The coordinating device in the form of cooperating controllers 56 and 58, require input regarding the position of apertures 52 and 74 in chopper element 46 and 66 respectively, to coordinate the phase relationships of the timing of the lamp flash compared to the positions of the apertures in the chopper elements 46 and 66. There are a variety of techniques available to detect the position of the apertures in the chopper element, the preferred system for the case of chopper device 44, being shown in FIG. 5. The motor 50 in casing 108, drives the drive shaft 48 to which the chopper element 46 is secured. An aperture position-detecting device 110 is positioned at the base 50a of the chopper device 44. The device 110 comprises a light emitting diode (LED) 112 aligned with a photoelectric cell 114. When the respective aperture 52a and 52b of the chopper element 46 crosses the path 116, light from LED 112 reaches photoelectric cell 114 to emit a signal in line 118. The signal in line 118 is transmitted along cable 60 which in turn is coupled to slave controller 58. Exactly in the same way, the position of apertures 74a and 74b of chopper element 66 is detected and the appropriate signal is sent along cable 72 to master controller 56. In the simplified version of the described apparatus, only one chopper, that is 46, and only one controller, that is 56, can be used. The controller 56 sets then the frequency of rotation of chopper element 46 by controlling the motor 50, receives directly (as there is no controller 58) the signal from line 118 from the photoelectric cell 114 and produces the signal in cable 78 for triggering the flashlamp 20. The dial 83 on controller 56 is used to establish the proper phase relation between the position of chopper element 46 with respect to the camera lens 38 and the moment of the flash from the lamp 20. That is the UV light pulse from that lamp is fixed always when light path 36 is blocked by the body portion 86 of the chopper element. As the chopper element 46 continues to rotate, then after a certain delay time (which can be adjusted by dial 83) with respect to the moment when the leading edge of the respective aperture crosses the path 36, then photographic film in the camera 40 starts to be exposed to any fluorescent radiation being emitted by the sample well after background fluorescent radiation has subsided.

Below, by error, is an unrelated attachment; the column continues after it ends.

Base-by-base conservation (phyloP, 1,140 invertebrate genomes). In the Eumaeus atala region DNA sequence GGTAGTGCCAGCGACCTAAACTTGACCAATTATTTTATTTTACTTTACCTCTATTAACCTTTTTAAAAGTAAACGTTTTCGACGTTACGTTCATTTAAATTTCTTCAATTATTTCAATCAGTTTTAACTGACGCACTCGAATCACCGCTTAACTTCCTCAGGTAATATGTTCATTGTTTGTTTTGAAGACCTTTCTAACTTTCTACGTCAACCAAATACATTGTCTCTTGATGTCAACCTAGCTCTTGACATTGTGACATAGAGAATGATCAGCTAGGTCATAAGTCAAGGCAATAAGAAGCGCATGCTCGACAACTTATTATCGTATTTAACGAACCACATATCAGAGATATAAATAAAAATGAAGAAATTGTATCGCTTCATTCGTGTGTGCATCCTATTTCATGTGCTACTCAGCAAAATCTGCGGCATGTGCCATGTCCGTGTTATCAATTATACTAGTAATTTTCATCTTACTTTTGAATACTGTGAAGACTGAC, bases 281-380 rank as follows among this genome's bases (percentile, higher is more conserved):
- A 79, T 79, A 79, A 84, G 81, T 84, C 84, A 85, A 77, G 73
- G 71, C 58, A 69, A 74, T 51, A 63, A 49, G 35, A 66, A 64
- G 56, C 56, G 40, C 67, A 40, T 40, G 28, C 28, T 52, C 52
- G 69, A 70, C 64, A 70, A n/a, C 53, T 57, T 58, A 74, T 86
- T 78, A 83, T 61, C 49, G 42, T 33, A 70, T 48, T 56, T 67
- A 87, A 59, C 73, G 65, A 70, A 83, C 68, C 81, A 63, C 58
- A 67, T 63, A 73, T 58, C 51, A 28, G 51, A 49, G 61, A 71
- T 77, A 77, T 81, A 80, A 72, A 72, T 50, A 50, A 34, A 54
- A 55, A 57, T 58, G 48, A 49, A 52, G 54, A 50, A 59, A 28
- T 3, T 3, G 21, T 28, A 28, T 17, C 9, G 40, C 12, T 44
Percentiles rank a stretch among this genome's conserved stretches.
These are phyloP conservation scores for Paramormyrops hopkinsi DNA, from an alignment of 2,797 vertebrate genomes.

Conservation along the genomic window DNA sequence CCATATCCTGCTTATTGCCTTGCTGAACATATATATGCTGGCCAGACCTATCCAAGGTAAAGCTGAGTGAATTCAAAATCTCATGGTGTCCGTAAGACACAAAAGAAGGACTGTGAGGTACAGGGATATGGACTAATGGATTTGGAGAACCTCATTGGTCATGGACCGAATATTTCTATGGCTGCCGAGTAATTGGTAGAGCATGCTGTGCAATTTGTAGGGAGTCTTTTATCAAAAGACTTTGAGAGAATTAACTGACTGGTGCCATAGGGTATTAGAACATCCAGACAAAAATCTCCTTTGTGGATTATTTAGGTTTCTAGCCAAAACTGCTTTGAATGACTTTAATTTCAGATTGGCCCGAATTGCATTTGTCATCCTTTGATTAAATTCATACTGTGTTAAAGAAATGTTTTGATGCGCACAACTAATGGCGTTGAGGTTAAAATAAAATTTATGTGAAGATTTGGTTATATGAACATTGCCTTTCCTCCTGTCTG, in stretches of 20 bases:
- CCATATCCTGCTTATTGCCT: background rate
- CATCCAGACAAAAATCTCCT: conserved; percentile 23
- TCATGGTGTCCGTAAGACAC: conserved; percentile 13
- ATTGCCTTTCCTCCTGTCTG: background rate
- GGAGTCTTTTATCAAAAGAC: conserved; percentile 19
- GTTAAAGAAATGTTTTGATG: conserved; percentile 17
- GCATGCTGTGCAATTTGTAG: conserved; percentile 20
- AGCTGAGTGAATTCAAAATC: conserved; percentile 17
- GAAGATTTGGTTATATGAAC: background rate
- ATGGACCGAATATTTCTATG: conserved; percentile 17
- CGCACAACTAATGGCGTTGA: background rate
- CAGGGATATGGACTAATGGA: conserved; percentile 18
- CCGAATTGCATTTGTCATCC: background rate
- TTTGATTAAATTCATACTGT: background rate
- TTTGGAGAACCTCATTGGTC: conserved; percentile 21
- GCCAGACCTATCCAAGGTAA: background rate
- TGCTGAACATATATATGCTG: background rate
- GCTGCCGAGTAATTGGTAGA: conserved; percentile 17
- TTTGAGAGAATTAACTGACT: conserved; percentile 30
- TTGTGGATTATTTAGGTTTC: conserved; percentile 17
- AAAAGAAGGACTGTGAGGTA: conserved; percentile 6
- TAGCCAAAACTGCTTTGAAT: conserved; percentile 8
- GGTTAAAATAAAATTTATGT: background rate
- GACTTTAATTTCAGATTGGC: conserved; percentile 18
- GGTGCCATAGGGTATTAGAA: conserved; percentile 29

As explained with reference to FIG. 2, it is sometimes desirable to have a chopper device 64 to cut off trailing radiation emitted by the flashlamp 20 after the main pulse. A representative output of the lamp as gated is shown in FIG. 1. With reference to FIG. 3ait is preferred to trigger the flashlamp 20 just before the trailing edge 102 of aperture 74a crosses the first path 26. Once the phase relationship for triggering the pulse from lamp 20 is coordinated with the rotation of the chopper element 66, then rotation of chopper element 46 is adjusted by controller 56 via slave controller 58 to ensure that the leading edge 92 of aperture 52a crosses the second path 36 at least at 500 μs after the flash is initiated by a trigger pulse from the power supply 76, that is, when the flashlamp 20 is already completely blocked by the body portion 90 of the chopper element 66. Of course, that time of crossing the path 36 by edge 92 can be at any value between approximately 500 and 2500 μu, depending on how long delay time (see FIG. 1) is the best one for a given sample. The flash from lamp 20 as it travels along path 26 illuminates the sample 32 where incident light is reflected along path 42 away from the second path 36 so that reflected light does not impinge on the camera 40. The incident light, however, is at a wavelength and power sufficient to excite molecules in the sample 32 to cause observable fluorescence. As previously discussed in the diagnostic technique, should a fluorescent label be present in the sample it will also be excited to fluoresce. The fluorophore or label is of a substance which has a relatively long fluorescence lifetime compared to short-lived background fluorescence from other components in the sample 32.